- How was your LucasArts experience? What projects did you work on?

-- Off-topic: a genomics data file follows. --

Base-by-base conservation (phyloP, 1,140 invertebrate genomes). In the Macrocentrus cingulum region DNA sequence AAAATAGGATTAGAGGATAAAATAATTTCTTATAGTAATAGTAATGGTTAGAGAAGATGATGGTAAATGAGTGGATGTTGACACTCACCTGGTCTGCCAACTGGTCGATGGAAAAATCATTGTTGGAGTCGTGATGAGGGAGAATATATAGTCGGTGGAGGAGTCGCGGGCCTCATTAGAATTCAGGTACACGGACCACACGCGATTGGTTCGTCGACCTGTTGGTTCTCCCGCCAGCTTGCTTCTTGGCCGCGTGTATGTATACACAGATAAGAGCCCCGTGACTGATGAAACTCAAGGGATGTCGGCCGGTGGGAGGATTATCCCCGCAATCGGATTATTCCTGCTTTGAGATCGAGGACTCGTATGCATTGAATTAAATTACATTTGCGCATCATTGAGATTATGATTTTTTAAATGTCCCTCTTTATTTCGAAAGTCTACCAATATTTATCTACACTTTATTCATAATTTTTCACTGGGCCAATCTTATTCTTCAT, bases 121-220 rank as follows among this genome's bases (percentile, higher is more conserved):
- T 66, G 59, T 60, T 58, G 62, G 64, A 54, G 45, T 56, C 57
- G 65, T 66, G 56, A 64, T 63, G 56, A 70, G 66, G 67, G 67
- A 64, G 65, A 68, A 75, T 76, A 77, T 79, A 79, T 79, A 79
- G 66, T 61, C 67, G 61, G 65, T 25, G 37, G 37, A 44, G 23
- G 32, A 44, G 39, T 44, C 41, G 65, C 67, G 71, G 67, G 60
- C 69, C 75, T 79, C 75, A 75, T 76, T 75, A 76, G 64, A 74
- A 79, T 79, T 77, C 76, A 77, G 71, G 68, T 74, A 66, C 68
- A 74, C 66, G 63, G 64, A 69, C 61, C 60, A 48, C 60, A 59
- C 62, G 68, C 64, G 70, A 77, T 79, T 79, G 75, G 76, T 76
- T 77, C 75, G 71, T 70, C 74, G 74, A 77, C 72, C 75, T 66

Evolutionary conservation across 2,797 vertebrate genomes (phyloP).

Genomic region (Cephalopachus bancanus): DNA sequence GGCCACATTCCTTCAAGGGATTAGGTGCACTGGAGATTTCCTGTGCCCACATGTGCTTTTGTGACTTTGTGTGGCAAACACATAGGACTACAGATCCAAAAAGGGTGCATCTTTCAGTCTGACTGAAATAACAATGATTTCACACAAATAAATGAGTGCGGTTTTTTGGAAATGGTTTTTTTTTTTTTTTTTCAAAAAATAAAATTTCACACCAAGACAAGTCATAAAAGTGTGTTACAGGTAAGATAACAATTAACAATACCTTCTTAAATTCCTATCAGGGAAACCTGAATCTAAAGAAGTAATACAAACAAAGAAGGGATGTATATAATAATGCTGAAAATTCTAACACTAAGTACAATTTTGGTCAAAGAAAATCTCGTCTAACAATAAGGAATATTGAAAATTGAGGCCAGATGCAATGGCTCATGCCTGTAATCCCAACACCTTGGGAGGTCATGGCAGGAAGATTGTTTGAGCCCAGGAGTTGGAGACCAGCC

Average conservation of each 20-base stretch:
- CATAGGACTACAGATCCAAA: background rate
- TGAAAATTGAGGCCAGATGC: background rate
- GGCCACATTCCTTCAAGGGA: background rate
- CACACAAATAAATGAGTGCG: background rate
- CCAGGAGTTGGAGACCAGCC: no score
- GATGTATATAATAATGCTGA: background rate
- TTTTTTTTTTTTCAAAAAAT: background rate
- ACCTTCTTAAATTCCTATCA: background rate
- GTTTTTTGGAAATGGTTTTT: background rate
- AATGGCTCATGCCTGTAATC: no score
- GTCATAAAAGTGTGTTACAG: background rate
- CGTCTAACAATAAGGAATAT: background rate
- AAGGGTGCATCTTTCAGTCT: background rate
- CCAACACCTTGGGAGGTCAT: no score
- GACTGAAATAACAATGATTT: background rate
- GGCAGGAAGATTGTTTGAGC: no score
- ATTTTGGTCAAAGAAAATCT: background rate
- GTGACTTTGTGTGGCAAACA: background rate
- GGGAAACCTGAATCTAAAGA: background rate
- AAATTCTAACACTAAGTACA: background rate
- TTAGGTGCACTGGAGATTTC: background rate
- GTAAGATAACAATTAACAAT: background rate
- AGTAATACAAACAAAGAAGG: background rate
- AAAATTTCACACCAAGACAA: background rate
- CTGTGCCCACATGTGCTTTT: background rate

LucasArts was a bit of a dream come true. I’ve always said that my calendar, my childhood memories really started in 1977 when the lights when down in a small theatre in Peace River, Alberta, and the title STAR WARS burst onto the screen. I had always drawn as a kid but seeing that film gave my imagination and emerging skill-set a focus and purpose that it hadn’t had before. So, when I got to visit SkyWalker Ranch for the first time… it was a pretty amazing moment for me. On the other hand it was a bit of a disappointment for me as well because I wasn’t working as an artist for George Lucas, instead I was managing artists in one of his companies. I also came into the LucasFilm conglomerate after more than a decade of professional experience and while the underlying magic of being part of LucasFilm persisted, that starry eyed wonder quickly gave way to the practical realities of my job and the productions I was a part of. That being said I wouldn’t trade it for the world and cherish the experience and the people I met. It’s not often that you get to go to a Halloween party dressed as a Jedi Academy janitor and get to screen George Lucas for his midi-chlorian count, or play softball in the LucasFilm employee league at the Skywalker Ranch field and worry about hitting the ball so hard that it might bounce off of the warehouse where the Millennium Falcon is stored. Seriously… these are the things you concern yourself with when you’re working for George Lucas. It was a very strange mental space at times.